[Python-Dev] peps 329, 266, 267

Phillip J. Eby pje at telecommunity.com
Thu Apr 22 13:55:07 EDT 2004

At 12:22 PM 4/22/04 -0400, Jewett, Jim J wrote:
>At 04:39 PM 4/21/04 -0400, Jewett, Jim J wrote:
> >>>> If this is really only about globals and builtins,
> >>>> then you can just initialize each module's dictionary
> >>>> with a copy of builtins.
>(Note that Raymond's original proposal was much stronger;
>instead of just moving builtins to globals, it moved both
>builtins and globals into locals.)

But at least it was still backward-compatible with respect to what actually 
is found in the module's globals.

> >>Phillip J. Eby:
> >>> There's only one problem with this idea, and it's a big
> >>> one: 'import *' would now include all the builtins,
> >> Why is this bad?
> > Because some modules are examined by software, and only
> > the expected names belong there.  For example, I believe
> > if you run 'pydoc' on such a module, it will proceed to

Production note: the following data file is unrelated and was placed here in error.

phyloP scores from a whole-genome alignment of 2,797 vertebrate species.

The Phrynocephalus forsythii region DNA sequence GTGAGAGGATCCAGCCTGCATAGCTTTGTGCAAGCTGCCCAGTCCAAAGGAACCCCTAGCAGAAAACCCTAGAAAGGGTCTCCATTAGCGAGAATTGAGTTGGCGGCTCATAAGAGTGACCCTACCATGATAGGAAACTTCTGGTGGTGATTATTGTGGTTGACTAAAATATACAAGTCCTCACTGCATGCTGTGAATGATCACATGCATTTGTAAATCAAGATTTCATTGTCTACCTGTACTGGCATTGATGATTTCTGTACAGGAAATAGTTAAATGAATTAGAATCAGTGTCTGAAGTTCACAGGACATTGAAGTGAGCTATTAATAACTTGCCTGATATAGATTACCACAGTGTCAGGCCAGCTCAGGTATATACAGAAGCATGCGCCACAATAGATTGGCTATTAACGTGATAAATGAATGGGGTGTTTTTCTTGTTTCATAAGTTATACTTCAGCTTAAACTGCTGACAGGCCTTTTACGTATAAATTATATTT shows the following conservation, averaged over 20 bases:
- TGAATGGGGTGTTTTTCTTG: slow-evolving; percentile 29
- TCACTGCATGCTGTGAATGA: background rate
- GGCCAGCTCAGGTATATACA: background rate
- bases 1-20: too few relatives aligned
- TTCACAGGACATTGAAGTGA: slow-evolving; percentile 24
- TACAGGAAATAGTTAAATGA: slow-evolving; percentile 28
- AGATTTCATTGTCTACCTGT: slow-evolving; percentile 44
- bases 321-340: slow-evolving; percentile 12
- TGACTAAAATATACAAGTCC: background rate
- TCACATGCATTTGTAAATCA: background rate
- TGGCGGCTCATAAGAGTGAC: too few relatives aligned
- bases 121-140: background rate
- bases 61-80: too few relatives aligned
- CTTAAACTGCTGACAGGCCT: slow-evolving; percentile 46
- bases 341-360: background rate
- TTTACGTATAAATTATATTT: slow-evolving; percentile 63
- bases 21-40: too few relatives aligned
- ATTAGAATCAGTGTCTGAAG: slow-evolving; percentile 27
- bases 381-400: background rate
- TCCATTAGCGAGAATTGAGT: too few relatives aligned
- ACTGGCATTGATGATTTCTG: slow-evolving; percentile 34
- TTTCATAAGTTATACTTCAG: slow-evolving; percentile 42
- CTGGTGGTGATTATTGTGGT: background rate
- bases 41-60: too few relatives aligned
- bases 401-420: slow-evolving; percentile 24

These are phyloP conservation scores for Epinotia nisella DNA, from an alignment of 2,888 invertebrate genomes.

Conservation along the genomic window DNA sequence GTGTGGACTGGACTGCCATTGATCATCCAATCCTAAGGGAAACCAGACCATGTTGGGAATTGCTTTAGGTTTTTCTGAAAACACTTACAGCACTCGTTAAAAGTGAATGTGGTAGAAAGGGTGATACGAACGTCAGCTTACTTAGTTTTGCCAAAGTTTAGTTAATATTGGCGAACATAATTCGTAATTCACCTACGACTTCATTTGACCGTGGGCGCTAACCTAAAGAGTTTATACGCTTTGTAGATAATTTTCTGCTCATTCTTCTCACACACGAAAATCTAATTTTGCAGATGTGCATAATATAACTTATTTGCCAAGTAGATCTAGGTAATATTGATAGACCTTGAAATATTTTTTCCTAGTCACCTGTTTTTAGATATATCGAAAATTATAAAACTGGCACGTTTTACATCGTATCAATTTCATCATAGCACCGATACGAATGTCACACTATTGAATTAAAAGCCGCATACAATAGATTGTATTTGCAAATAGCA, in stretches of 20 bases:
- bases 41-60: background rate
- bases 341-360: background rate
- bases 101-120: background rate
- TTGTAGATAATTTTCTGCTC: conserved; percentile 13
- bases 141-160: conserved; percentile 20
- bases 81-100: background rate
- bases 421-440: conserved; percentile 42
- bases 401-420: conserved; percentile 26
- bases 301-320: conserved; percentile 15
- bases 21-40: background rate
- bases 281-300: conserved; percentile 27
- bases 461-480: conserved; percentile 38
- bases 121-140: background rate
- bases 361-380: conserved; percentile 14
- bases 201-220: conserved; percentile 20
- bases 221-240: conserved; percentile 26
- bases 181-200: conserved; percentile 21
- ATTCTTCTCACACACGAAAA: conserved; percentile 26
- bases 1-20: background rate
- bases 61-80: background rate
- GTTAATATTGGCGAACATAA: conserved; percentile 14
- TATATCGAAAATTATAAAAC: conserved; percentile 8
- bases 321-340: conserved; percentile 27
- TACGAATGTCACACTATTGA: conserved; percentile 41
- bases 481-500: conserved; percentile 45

> > document all the builtins.
>Fair enough.  But that software could compare against
>builtins, and do a set-minus.

It *could*, but it's wasteful to break such programs without necessity.

>But note that import * _already_ imports names which
>shadow builtins, so the only real change would be when
>the imported module does *not* shadow a builtin, but
>your own module does (and does so before the import,
>perhaps because of an earlier import *).
>If you want to protect even this obscure case, import
>could be changed to special-case builtins.

I think you're missing the part where builtins change from one release to 
the next.  I might have had a global named 'zip' or 'enumerate' in a Python 
1.5 program, and when I upgrade to 2.4 I am now "shadowing a builtin".

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